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Mom-The Impossible Job

Rick Ryckeley's picture

It’s not controversial if it’s the truth. Most men are simply Neanderthals. Having said that, I really don’t think it’s our fault. We’re just born that way.
Men lumber around thinking we know everything about everything when, in the case of what it takes to be a mom and raise children, we actually know very little.

You could’ve counted me near the top of that clueless list. That is, until about 11 months ago. When Little One came into our lives, my education truly began. How someone so small can have so much energy, I don’t know. After eight hours of watching her, one of us is exhausted and watching the clock till The Wife gets home for a much-needed break. My mom had not one, but five children. She got no breaks. Dad usually didn’t get home until long after we all went to bed.

So how do the moms of the world do it? How do they care for children all day, stay up all hours of the night to give comfort when they’re sick or have nightmares, and still function the next day on little or no sleep?
And they don’t do this just once or twice a week like The Wife and I do with Little One. Nope, moms do it for years and years upon years.
Add a full-time job to the already full-time job of being a mom and the impossible becomes even more so. One day just isn’t enough to give them the appreciation they so rightly deserve.

In search of an answer of how moms can do all that they do and not walk around like zombies, I walked next door. My neighbor has three girls all under the age of three, so I thought she would be the perfect mom to educate me on how she’s able to balance being a mom, wife, work, and still have a delightful personality.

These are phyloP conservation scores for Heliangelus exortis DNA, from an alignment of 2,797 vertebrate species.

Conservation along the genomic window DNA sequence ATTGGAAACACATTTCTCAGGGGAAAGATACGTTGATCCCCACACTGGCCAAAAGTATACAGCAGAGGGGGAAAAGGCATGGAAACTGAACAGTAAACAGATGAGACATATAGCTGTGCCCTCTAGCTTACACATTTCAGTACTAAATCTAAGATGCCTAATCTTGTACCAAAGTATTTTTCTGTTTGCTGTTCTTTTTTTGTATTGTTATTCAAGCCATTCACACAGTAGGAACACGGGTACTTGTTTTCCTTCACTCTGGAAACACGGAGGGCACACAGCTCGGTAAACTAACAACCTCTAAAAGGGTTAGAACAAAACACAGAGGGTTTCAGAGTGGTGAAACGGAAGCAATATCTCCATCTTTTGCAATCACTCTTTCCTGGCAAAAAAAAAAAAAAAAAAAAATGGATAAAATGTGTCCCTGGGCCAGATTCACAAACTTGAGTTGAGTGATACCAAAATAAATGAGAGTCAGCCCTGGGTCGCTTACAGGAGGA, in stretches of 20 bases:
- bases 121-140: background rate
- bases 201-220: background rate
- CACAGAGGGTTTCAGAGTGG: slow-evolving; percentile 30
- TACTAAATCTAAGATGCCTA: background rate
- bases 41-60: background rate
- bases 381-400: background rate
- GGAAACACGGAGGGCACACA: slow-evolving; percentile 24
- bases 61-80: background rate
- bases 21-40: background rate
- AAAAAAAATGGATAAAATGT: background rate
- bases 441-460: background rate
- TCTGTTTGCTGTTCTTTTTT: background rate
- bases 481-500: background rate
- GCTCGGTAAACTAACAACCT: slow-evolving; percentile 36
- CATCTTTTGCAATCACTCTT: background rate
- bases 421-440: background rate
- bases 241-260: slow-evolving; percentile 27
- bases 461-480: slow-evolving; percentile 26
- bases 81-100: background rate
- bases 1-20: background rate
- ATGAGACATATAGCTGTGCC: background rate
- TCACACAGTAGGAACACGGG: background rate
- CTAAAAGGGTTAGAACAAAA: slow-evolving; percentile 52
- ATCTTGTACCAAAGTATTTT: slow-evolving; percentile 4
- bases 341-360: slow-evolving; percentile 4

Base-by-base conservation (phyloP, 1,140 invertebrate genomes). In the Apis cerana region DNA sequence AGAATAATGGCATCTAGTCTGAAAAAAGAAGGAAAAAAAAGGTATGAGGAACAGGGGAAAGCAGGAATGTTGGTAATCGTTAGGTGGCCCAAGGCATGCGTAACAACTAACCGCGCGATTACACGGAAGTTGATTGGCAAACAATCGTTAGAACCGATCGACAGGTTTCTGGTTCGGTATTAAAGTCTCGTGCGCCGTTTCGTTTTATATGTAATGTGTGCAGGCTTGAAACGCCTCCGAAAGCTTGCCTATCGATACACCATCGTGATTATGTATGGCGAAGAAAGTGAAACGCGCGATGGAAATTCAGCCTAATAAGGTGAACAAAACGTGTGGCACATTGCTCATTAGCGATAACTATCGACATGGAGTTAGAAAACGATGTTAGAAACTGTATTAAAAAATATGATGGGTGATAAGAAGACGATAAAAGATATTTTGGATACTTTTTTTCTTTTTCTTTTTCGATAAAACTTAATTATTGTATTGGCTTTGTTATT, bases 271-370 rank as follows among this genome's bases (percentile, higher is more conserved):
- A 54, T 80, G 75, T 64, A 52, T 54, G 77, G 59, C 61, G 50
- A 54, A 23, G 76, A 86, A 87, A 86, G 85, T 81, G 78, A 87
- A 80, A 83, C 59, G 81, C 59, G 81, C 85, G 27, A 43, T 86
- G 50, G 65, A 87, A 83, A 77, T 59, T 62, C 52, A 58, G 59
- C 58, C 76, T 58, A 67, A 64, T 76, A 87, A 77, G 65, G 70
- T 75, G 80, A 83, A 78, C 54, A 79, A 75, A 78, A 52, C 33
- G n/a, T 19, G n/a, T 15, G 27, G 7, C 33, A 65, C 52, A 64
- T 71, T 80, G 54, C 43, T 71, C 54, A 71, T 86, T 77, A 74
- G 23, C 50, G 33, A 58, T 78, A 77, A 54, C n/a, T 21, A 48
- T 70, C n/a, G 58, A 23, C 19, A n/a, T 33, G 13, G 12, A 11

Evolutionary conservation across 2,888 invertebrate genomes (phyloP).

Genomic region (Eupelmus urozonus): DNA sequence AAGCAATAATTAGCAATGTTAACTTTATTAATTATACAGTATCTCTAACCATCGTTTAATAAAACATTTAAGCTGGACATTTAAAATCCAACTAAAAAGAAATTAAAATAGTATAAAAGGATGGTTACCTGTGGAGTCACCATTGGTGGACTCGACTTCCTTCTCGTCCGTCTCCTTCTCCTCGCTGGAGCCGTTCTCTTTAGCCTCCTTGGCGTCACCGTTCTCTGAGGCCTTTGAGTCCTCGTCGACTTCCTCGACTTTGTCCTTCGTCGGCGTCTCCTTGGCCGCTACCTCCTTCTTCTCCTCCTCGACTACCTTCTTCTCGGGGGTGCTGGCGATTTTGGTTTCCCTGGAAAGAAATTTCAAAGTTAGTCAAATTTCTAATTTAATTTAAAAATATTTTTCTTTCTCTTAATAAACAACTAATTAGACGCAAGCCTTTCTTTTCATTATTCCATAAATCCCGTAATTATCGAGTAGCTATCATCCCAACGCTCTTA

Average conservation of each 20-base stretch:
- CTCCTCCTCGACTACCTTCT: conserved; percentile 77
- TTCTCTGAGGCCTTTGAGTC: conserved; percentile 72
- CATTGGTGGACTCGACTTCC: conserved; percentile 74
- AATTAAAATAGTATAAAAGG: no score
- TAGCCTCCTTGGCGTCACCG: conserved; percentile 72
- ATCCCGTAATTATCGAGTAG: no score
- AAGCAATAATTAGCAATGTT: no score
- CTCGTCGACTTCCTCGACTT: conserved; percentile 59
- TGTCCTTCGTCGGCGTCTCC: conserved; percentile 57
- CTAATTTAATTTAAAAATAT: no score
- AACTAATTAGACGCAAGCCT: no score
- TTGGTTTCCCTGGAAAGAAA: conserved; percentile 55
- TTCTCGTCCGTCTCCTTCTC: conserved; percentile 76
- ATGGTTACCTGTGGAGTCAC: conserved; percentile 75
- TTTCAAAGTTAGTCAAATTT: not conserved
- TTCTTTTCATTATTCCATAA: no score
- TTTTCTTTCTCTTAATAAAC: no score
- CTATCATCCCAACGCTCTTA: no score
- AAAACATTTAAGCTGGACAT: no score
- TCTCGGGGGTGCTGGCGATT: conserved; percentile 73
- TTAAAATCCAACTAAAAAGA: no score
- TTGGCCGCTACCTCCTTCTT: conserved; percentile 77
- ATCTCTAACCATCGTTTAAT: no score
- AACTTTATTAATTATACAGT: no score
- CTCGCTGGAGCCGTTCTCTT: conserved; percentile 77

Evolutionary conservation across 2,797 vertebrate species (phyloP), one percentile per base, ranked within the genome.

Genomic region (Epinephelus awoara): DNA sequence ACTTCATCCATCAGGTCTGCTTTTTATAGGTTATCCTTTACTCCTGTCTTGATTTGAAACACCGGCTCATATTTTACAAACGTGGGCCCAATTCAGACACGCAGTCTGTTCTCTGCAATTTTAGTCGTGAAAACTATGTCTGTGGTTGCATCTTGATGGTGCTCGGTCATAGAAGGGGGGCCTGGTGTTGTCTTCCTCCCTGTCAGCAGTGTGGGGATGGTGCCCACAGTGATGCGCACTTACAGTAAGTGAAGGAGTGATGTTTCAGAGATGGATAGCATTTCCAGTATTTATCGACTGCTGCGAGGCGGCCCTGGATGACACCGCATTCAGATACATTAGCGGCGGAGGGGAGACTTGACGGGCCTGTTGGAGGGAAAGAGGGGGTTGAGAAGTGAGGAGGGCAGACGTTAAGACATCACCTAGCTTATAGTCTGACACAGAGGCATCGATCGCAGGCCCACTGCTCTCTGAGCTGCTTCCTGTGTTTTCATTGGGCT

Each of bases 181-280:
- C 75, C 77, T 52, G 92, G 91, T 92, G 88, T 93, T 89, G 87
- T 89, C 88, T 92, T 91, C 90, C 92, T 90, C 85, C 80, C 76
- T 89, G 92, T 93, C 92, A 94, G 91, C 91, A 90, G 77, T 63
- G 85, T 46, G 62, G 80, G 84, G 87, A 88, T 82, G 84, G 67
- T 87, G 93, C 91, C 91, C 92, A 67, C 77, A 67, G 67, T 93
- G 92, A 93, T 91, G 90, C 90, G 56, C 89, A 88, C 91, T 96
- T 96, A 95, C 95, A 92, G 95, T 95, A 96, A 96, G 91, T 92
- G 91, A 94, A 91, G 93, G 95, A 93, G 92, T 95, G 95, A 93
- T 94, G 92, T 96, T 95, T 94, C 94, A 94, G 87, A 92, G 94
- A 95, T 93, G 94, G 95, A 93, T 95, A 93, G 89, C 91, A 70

I met her in the driveway as she carried the newborn and a bag of groceries along with twins in tow. Her answer was truly amazing. She said sleepily, “I don’t really know. I just do,” and then went inside to change diapers, feed baby, and start dinner.

I’m sure my Mom, with five children to raise, would’ve answered the question the same way. She made the day-to-day work of being mom seem effortless. I now know it was anything but, which makes the way she was even more amazing. Back then, none of us gave it much thought. There was always time for her to spend with us, but very little time for herself.

Moms are resilient. From cleaning wounds caused by all sorts of misadventures, to chasing after frogs jumping across the kitchen floor after having escaped from little boy’s pockets, to defending their child from the bully down the street, moms can handle just about anything. But exactly how they do it will remain a mystery — at least for this writer.
So if you think buying a card, flowers, or perhaps even a dinner out is enough this Sunday, think again.

Mother’s Day doesn’t come just one day a year. Mother’s Day is every day – for mom. Whether they have a part-time job, a full-time job, or a stay-at-home job, a mom’s work is truly never done.
Tell them how much you appreciate what they do every day and give them a loving hug. Some of us are no longer able to do so.
We have missed our chance. I hope you don’t miss yours.
[Rick Ryckeley, who lives in Senoia, served as a firefighter for more than two decades and has been a weekly columnist since 2001. His email is storiesbyrick@gmail.com. His books are available at www.RickRyckeley.com.]

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